The Seven Deadly Sins Go to Work...and Employees Suffer
We all know work can be a pretty tense place. That’s especially true since the economy has resulted in cutbacks that leave fewer employees to do more work and mid-level supervisors to justify their existence.
Now, researchers have quantified exactly what’s going on in the workplace and how the bad behavior of supervisors is affecting employee productivity and health.
The researchers did this by asking more than 750 mid-level employees to report how often they personally experienced their direct supervisor’s “Seven Deadly Sins” — wrath/anger, greed, laziness/sloth, pride, lust, envy and gluttony — at work.
The Seven Deadly Sins is a classification of objectionable behaviors that has been used since early Christian times to educate and instruct followers concerning humanity’s tendency to sin.
“We choose these particular behaviors because they have an established history, are familiar to people in both religious and secular settings, and are documented to strain interpersonal relationships at work,” said Florida State University’s Wayne Hochwarter.
Results indicate malevolent supervisor behaviors in excess of what many might expect:
- 26 percent of employees said their boss frequently has trouble managing his or her anger (wrath);
- 27 percent of employees said their boss vigorously pursues undeserved rewards (greed);
- 41 percent of employees said their boss habitually pushes work on to others rather than doing it himself or herself (laziness);
- 31 percent of employees said their boss regularly seeks undeserved admiration from others at work (pride);
- 33 percent of employees said their boss makes sure that others stroke his or her ego on a daily basis (lust);
- 19 percent of employees said their boss can be counted on to act enviously toward others who experience good things (jealous); and
- 23 percent of employees said that their boss purposefully hoards resources that could be useful to others at work (gluttony).
Without question, the most frequently reported leader behaviors across genders, industry sectors, and levels of responsibility were pride and laziness. Of little surprise: Results indicated a variety of negative employee outcomes associated with supervisors’ aberrant behavior, including impaired work productivity and poorer heath.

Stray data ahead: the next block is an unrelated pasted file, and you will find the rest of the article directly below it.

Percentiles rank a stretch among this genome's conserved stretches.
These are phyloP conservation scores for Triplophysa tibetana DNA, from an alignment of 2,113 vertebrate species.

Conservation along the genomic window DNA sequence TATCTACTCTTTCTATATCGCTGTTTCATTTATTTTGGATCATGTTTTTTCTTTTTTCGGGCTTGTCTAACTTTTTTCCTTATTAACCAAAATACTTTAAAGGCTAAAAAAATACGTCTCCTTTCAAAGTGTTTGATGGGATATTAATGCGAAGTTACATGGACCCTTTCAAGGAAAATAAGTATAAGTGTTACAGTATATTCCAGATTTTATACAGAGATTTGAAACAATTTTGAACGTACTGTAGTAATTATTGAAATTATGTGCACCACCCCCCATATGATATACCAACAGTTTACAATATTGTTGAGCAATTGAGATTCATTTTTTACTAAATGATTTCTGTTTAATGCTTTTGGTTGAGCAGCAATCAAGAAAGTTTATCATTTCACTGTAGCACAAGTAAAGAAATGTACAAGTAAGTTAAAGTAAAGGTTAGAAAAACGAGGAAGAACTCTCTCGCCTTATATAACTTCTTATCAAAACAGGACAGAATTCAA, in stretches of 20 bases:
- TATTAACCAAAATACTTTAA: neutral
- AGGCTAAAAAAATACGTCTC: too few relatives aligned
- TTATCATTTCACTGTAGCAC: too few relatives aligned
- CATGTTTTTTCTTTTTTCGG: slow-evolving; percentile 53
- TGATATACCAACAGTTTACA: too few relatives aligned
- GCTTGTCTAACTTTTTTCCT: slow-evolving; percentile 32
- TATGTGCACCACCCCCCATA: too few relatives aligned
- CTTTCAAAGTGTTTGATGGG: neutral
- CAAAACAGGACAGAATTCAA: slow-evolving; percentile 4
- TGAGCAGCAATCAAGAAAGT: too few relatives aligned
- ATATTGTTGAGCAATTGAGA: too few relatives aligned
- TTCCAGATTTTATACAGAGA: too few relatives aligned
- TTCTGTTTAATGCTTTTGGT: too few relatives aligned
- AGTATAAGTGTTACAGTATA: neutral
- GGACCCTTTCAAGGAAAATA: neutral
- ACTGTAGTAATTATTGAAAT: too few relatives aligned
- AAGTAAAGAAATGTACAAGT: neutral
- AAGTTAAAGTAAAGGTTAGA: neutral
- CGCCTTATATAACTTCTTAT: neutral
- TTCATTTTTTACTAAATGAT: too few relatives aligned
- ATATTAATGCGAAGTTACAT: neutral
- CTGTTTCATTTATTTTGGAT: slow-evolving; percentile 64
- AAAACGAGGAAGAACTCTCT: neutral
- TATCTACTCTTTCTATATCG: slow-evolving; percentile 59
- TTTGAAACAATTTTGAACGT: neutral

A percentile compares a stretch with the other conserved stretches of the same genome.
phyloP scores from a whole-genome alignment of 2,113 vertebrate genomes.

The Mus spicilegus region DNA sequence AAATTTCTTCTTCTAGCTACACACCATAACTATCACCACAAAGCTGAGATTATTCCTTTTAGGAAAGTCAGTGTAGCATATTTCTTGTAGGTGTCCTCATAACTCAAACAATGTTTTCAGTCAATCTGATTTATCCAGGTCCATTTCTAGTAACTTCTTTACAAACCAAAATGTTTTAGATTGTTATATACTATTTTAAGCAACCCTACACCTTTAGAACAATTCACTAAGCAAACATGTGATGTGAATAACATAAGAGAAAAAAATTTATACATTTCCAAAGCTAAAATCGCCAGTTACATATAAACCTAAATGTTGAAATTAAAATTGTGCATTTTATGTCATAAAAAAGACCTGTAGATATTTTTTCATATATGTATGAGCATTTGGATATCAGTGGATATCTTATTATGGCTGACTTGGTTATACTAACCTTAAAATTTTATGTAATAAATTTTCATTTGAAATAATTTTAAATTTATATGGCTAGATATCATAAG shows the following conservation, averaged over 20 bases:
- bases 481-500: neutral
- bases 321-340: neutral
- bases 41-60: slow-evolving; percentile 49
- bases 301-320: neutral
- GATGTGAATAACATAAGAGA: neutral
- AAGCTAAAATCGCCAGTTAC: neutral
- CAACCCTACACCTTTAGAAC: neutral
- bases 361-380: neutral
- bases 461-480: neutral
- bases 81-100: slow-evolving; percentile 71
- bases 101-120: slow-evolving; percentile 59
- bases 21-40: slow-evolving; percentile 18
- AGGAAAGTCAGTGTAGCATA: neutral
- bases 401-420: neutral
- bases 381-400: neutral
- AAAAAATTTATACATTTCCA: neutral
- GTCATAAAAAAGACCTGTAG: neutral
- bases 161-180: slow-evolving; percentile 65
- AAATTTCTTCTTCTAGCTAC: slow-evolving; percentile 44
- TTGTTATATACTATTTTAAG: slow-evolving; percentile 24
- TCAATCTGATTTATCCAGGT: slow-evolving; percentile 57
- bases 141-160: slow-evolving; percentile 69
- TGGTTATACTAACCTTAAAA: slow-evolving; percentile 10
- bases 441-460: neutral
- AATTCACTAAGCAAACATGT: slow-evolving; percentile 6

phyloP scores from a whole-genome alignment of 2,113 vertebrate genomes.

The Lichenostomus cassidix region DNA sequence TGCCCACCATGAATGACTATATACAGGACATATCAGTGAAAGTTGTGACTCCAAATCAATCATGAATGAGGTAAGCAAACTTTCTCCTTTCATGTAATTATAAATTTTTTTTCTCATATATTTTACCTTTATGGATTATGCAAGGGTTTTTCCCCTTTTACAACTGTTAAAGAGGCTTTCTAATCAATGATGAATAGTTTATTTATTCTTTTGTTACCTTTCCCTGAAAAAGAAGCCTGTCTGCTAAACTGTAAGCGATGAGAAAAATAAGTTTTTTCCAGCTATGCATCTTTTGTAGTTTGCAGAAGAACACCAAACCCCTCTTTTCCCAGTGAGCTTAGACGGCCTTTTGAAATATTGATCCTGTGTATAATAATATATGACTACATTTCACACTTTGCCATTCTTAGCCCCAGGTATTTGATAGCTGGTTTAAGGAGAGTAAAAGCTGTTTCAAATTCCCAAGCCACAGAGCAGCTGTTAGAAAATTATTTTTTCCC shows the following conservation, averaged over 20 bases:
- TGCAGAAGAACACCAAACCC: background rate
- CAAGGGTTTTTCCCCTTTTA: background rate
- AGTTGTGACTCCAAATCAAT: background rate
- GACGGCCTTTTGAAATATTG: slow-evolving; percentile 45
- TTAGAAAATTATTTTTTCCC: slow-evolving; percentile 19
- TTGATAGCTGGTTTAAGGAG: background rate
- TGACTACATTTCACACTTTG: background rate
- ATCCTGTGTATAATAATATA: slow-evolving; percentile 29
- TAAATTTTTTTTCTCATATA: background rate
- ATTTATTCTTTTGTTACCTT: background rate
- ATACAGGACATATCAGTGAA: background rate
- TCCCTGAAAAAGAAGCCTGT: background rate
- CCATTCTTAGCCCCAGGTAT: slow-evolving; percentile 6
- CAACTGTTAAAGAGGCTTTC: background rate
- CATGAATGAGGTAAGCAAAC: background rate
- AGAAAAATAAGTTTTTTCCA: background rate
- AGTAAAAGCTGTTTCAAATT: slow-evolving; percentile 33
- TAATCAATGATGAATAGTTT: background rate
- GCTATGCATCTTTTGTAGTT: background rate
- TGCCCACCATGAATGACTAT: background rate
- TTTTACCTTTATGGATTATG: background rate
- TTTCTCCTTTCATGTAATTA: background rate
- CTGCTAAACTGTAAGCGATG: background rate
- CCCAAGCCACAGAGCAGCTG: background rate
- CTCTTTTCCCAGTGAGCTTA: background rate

“Employees with leaders who committed these ‘sins’ contributed less effort (40 percent less), felt overloaded as a result of forced responsibility for their supervisor’s work (33 percent more), were less likely to make creative suggestions (66 percent less), and received fewer resources to effectively do their job (60 percent less) than those without this negative type of leadership,” researcher Christian Ponder said.
Victims of supervisors’ self-serving behavior also spent considerably more time at work pursuing alternative job opportunities (75 percent more).
In terms of deteriorating health , victimized workers experienced more daily anxiety (50 percent more), less happiness in life (30 percent less), more physical and emotional exhaustion (45 percent more), and more gloominess while on the job (62 percent more).
According to the researchers, the good news is that there still are more considerate managers than selfish ones.
However, it is evident that recession-based uncertainty has encouraged many business leaders to pursue self-serving behaviors at the expense of those that are considered mutually beneficial or supportive of organizational goals.
“It is always interesting to see how people react when they feel that their backs are against the wall,” Ponder said.
“Some leaders try to rally the troops , while others decide to go it alone to safeguard what they feel they have.” Perhaps when the cloud of recession fully lifts and job environments become more stable, leaders will focus on employee development rather than self-preservation, he added.
However, since progress is viewed only in the distant horizon by many experts, employees at all supervisory levels must develop the skills to peacefully co-exist.
“The consequences of not doing so are increasingly fatal for organizations,” Hochwarter said.